Teenager earns judge’s praise
An Altoona teenager who eight months ago faced a possible trial in adult court and a state prison sentence for assault and gun violence has graduated from high school and is preparing for college, according to Blair County President Judge Jolene G. Kopriva.
The juvenile, 17, has spent the last eight months at a private, nonprofit juvenile treatment facility, George Junior Republic in Grove City, after he fired a gun through a sliding glass door into the kitchen of a home, nearly striking one of the occupants, and set up another youth for a beating by others. He has previous juvenile offenses.
After a lengthy hearing Wednesday, the judge suspended the 17-year-old’s commitment to George Junior and indicated he could resume living with his mother.
The judge urged juvenile probation officers and others involved with the youngster’s life “to get creative” in helping him transition from the treatment facility to life as a student at Delaware County Community College in Media.
While the teen is being set free, it comes with plenty of conditions.
He will be required to have a job and to prepare a list of his victims, including police officers and sheriff’s deputies, with whom he had run-ins and to personally apologize to each for his crimes.
Kopriva warned him that not everybody would be ready to accept his apology, but she said it would be a start in his transition to being a college student.
George Junior will provide some money toward his college, and a representative of the facility said it had an aftercare program that would help him adjust.
That aftercare would include help to find a place to live and get settled into his new environment.
The teenager will also be under the supervision of the Delaware County Juvenile Probation Office when he is at school and under watch by Cathy Dickinson, a Blair County probation officer, when he is at home.
Dickinson has been a believer in the young man since he entered the juvenile system, despite the many criminal charges against him.
Her faith in the boy remains strong after his court hearing this week.
She said she went to George Junior to see him play basketball and met with him the next day. He showed her his acceptance letter to college, and he shed a tear as he told her, “Imagine that. I’m going to college.”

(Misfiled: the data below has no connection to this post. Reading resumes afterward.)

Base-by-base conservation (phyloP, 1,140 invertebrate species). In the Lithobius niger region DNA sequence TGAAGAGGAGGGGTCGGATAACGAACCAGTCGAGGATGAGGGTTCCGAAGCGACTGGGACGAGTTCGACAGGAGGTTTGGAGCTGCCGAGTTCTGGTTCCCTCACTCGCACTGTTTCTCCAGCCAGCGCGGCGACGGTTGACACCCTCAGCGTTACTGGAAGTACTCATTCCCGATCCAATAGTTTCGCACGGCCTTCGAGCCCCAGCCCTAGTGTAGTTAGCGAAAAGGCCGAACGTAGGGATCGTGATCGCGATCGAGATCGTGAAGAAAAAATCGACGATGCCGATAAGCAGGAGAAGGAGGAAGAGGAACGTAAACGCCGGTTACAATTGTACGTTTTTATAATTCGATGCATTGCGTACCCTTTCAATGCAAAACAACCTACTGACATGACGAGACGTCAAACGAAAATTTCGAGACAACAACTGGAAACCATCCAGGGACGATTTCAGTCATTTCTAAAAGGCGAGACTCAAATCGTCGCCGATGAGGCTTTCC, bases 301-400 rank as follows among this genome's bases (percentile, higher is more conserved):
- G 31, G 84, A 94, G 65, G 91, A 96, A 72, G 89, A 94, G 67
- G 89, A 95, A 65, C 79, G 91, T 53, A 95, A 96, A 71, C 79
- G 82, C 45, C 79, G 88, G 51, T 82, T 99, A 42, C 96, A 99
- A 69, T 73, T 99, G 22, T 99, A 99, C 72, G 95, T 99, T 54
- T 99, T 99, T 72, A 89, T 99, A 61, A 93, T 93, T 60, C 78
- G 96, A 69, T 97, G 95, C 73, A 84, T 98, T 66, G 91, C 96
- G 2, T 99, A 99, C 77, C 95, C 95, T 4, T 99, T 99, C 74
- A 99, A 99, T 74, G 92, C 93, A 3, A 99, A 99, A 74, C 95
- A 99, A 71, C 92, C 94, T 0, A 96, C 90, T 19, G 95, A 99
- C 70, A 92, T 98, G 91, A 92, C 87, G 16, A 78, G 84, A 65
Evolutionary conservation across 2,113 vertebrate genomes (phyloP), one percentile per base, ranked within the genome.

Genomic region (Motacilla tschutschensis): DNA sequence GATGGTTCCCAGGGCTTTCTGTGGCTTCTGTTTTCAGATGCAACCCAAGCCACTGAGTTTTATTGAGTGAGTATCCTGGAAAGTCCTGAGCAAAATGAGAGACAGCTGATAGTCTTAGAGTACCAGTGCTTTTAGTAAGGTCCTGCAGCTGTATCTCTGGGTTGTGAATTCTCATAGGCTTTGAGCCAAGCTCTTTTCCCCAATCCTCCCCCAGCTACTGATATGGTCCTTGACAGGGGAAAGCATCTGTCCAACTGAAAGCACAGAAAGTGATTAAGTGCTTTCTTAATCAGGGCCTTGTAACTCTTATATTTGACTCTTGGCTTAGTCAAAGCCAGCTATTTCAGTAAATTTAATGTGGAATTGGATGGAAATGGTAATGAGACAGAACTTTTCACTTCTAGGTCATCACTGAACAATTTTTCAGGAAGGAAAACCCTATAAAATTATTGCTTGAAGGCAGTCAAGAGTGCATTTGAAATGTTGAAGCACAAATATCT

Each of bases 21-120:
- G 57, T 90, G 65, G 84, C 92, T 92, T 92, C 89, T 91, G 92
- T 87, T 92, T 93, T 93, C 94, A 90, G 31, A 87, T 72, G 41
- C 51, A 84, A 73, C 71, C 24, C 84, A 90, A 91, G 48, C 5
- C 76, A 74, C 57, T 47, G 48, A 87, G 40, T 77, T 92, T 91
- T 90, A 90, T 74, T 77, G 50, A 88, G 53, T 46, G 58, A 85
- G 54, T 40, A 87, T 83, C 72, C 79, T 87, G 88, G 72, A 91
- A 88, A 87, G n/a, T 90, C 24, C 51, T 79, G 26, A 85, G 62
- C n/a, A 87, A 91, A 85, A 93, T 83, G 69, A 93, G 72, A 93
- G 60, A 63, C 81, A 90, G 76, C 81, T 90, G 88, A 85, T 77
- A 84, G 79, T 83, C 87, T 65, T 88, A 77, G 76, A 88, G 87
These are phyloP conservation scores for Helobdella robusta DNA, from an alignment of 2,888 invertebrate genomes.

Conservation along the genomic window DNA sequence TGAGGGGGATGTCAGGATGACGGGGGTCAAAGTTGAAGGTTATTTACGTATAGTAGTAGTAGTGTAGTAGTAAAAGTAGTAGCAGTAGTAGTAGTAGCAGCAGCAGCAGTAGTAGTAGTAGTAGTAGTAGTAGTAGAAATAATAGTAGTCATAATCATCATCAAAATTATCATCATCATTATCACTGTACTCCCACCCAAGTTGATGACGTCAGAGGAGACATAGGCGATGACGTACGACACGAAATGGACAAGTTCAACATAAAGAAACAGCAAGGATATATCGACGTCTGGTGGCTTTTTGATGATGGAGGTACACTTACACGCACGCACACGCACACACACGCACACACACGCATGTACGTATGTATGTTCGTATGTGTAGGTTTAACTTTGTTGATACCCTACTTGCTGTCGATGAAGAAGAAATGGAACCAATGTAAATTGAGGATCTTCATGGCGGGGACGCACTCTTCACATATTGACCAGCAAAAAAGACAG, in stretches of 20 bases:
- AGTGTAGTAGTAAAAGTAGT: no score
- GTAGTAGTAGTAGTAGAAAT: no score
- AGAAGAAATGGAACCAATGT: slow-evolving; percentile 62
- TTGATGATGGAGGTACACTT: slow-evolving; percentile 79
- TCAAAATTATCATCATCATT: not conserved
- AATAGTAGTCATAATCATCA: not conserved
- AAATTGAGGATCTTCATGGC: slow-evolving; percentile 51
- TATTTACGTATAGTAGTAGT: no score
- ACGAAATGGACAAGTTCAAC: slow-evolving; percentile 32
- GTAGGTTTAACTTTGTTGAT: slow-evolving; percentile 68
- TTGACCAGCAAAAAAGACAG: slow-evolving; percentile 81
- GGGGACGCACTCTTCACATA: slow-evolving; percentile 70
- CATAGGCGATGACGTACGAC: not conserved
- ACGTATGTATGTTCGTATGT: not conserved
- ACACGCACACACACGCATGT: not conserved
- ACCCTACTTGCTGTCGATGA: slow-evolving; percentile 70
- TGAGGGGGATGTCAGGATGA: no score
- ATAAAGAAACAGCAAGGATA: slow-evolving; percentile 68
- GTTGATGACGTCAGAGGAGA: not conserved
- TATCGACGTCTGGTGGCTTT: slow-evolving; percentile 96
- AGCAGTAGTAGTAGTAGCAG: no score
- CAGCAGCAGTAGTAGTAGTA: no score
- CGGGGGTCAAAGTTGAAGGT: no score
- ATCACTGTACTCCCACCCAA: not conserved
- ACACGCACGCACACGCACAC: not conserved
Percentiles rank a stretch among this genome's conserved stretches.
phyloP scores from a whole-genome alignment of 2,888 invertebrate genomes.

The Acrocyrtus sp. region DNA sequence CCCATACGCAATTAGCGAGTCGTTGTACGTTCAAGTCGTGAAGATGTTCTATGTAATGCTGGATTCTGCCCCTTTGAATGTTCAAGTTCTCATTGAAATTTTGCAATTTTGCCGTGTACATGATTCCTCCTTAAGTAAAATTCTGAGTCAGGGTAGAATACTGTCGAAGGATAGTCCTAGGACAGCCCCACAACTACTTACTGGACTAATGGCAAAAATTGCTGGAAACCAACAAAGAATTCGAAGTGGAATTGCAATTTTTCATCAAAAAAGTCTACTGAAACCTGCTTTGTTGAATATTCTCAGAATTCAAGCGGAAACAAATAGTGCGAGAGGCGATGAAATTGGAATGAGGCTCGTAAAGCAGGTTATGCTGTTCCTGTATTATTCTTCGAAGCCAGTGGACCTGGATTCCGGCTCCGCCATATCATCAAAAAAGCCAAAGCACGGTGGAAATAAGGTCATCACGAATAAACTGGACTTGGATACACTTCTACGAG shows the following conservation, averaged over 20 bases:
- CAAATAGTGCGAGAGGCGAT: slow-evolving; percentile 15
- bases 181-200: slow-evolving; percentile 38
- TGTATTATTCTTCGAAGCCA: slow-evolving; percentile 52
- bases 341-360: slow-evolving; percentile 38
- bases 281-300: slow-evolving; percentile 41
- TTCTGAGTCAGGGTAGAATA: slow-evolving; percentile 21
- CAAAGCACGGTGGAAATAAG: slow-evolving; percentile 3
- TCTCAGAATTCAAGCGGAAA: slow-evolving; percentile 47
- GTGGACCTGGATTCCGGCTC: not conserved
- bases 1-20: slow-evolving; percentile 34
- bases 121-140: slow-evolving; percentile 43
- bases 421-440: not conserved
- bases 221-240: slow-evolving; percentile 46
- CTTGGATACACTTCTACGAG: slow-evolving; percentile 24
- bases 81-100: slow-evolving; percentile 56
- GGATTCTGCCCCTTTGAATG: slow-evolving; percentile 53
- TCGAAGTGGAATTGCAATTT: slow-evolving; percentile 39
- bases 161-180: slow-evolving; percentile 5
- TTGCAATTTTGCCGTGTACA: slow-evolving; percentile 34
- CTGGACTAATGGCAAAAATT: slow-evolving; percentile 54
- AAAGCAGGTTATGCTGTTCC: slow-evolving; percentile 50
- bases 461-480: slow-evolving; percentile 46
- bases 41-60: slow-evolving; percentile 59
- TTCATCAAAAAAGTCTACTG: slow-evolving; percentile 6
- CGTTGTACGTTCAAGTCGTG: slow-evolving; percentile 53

“That was such a profound moment,” she said.
Dickinson said he started a job Thursday and began writing his apology letters, which will be turned over the the Blair County victim-witness coordinator for distribution.
Aside from the judge’s requirements, the 17-year-old will be like any other college student – preparing to move away from home and begin classes.
His high school graduation ceremony was May 31 in Grove City. His mother told the judge that 14 members of the family attended.
“I am ready to prove myself and work hard,” the boy told the judge.
It was suspected, at one point, that the teenager was leading a gang, but his attorney, Brian Grabill, said after one of the many court appearances by the youth during the past year, that point was never proven.
Blair County District Attorney Richard A. Consiglio last year wanted the youth declared an adult because of his participation in the beating of another youngster and his use of a gun in a home shooting incident.
In the intervening months, representatives of George Junior said the boy had completed its programs to teach him how to cope with problems, including disappointment. A therapist said he has become “very stable” and “very controlled.”
He also has been focused on school, it was reported.
He has been allowed to come home on several occasions, including a six-day pass. During the home visits, he kept close to his family and successfully completed the visits.
The boy sent a letter to Kopriva stating he wanted to “man up” and apologize to those who he harmed.
The judge asked him how he would handle a situation if confronted by one of his past victims. He said he would nod but would not fight.
If it came to possible violence, he said, he would walk away.
The boy will have to report regularly to the judge to relate how he is doing and explain what “challenges” he faces.
His mother told the judge she was proud of her son, and he told the judge, “My friends are my family.”
Last summer the boy was one of two juveniles facing trial as adults, for crimes of violence. The crime sprees by the two boys were not related.
Blair County Judge Elizabeth Doyle held a series of hearings on both cases and decided the one boy, who was close to being 18 years old, would be tried as an adult for several robberies and for shooting into a house.
That teen was recently sent to a state correctional institution for five to 15 years.
An Altoona psychiatrist recommended that the younger boy be tried as a juvenile because he lacked the “sophistication” of an adult criminal, his acts being more impulsive.
Doyle decided that boy would be tried in juvenile court.
Kopriva said he faces a transition period as he prepares for college and she said the next few weeks will “test the skills he has developed.”
Blair County Assistant District Attorney Deanne Paul represented the prosecution Wednesday, but Consiglio, who fought hard to have the youth placed in adult court, watched from the back of the courtroom.
He said he’s not convinced that a boy who fired a shot into someone’s home could turn around so quickly.
“I’m not buying that. … A guy doesn’t turn around in a couple of months, he said.
He added he hoped he was wrong.
Dickinson said that tests showed the teen was low risk for reoffending, and she said teens who commit serious crime at age 16 and 17 have a recidivism rate of only 10 percent, meaning 90 percent are able to straighten out their lives.
She added the boy has undergone several types of therapy during his stay at George Junior.